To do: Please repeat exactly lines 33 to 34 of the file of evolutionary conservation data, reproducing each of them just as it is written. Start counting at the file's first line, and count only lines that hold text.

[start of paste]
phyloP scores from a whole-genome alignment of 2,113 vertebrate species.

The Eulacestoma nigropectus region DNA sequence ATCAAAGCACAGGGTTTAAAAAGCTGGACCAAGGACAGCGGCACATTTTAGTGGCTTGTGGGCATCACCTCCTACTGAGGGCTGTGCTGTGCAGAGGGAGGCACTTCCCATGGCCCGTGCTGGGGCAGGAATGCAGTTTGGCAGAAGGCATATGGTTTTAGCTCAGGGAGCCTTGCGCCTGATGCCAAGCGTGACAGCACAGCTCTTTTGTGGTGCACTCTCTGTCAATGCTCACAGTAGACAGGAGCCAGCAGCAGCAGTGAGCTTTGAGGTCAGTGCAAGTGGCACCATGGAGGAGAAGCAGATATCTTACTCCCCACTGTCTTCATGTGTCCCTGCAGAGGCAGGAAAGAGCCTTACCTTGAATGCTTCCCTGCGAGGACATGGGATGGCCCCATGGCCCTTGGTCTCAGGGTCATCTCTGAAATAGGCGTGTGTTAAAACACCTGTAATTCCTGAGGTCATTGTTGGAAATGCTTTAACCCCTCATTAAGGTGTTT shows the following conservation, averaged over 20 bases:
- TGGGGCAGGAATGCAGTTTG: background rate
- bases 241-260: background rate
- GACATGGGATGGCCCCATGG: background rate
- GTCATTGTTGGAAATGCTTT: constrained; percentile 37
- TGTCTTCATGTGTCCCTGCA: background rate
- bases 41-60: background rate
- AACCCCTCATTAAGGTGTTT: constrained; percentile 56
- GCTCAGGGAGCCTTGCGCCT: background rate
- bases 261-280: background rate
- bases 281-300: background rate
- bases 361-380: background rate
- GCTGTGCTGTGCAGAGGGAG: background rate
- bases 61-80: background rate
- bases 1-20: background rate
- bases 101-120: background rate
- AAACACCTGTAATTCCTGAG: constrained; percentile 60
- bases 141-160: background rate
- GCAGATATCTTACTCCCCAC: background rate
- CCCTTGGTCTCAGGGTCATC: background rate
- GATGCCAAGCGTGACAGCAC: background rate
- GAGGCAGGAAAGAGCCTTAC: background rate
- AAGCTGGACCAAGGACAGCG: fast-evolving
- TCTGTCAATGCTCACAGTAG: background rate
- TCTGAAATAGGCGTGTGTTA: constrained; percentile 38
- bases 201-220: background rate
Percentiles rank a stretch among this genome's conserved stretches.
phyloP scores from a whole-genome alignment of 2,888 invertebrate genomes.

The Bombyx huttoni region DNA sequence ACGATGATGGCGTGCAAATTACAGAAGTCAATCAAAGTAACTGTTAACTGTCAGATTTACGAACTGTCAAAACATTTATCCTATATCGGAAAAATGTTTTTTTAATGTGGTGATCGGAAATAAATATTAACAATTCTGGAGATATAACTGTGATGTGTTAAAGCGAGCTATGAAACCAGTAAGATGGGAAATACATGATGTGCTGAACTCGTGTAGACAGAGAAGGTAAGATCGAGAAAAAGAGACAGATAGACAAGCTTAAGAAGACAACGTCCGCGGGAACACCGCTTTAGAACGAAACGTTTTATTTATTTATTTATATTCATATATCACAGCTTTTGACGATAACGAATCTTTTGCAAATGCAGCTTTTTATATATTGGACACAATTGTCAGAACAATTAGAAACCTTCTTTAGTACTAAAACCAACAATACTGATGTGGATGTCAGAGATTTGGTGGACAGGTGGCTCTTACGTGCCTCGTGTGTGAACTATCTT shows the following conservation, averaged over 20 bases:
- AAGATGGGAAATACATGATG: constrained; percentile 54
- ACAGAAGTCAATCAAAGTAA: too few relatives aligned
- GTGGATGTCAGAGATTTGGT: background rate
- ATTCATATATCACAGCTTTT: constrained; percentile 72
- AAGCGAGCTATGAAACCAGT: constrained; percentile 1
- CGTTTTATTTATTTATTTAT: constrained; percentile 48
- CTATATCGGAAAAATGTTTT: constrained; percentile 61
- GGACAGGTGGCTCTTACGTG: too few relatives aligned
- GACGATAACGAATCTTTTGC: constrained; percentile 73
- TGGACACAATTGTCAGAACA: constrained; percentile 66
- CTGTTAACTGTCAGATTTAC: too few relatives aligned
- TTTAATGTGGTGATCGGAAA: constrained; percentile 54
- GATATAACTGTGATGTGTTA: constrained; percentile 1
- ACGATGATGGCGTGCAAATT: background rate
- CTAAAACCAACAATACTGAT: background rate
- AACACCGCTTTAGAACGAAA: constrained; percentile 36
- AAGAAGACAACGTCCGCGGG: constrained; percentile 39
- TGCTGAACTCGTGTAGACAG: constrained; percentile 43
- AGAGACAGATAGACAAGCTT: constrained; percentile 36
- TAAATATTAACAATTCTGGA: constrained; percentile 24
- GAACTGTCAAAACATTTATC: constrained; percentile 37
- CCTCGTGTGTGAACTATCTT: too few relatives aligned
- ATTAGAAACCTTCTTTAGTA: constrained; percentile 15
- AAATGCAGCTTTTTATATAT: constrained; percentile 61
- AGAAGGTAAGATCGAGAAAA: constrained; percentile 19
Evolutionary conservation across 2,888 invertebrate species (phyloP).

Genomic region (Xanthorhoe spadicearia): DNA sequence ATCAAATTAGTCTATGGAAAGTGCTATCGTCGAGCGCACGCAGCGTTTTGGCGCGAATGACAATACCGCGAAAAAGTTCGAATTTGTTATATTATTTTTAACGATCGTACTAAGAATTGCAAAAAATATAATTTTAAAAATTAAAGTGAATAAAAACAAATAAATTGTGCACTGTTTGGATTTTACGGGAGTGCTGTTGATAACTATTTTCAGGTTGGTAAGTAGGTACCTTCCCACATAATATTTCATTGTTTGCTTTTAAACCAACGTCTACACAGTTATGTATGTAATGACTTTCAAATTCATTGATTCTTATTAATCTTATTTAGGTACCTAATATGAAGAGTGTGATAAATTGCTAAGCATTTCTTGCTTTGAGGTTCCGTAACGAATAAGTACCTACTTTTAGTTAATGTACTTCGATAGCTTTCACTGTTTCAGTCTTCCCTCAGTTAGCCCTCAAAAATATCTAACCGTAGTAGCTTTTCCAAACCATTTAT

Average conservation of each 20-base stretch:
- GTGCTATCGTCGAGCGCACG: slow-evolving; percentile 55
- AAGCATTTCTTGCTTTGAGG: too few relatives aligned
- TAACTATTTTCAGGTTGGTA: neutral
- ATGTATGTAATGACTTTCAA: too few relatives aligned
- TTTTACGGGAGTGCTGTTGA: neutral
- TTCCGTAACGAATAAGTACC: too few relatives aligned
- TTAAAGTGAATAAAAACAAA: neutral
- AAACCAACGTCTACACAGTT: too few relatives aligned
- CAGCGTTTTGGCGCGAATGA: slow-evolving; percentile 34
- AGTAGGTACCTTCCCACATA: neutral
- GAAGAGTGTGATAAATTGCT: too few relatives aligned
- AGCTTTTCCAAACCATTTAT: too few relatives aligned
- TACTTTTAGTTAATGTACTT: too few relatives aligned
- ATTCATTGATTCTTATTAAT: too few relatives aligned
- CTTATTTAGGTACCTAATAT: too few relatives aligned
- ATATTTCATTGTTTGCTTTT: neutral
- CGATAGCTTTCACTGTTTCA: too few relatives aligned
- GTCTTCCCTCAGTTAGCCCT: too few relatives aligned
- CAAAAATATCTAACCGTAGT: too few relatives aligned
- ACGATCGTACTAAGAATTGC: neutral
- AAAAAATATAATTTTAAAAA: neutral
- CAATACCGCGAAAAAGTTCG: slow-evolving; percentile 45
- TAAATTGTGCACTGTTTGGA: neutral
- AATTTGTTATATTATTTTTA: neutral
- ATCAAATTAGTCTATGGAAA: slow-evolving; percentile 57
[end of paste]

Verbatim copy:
- GTGGATGTCAGAGATTTGGT: background rate
- ATTCATATATCACAGCTTTT: constrained; percentile 72